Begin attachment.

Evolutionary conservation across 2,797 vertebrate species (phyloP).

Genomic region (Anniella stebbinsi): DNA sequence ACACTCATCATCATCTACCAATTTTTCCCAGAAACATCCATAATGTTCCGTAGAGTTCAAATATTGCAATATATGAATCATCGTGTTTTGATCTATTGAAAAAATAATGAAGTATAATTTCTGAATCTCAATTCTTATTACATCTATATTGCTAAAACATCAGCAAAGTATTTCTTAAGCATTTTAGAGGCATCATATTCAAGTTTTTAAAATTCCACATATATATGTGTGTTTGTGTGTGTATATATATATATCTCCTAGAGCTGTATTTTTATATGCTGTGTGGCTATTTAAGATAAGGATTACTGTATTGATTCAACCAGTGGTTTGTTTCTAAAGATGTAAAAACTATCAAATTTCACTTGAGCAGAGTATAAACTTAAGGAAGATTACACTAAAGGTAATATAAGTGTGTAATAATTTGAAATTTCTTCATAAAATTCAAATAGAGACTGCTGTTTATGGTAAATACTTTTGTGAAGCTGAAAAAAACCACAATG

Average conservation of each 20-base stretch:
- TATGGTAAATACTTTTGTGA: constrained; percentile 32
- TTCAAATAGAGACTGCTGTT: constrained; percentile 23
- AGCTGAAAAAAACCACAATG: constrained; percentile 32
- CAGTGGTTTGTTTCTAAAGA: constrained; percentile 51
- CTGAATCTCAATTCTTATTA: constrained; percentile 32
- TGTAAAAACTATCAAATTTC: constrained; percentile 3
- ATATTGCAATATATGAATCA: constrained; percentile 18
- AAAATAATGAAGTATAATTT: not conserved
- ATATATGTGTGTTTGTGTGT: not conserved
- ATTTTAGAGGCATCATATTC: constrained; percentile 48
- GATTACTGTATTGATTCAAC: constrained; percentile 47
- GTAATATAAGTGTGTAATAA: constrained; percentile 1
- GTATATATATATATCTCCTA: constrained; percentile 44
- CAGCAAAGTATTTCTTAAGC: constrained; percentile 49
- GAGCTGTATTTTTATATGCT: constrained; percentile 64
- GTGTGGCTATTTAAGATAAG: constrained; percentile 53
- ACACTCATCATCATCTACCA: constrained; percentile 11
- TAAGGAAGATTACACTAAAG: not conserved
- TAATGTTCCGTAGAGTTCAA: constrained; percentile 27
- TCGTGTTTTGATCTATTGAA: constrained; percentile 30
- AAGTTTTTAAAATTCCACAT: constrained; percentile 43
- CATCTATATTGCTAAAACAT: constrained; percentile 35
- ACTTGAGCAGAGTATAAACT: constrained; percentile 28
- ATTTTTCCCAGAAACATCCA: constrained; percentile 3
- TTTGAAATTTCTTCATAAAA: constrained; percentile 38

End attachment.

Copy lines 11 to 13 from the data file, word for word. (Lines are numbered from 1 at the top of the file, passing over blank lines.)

- AAAATAATGAAGTATAATTT: not conserved
- ATATATGTGTGTTTGTGTGT: not conserved
- ATTTTAGAGGCATCATATTC: constrained; percentile 48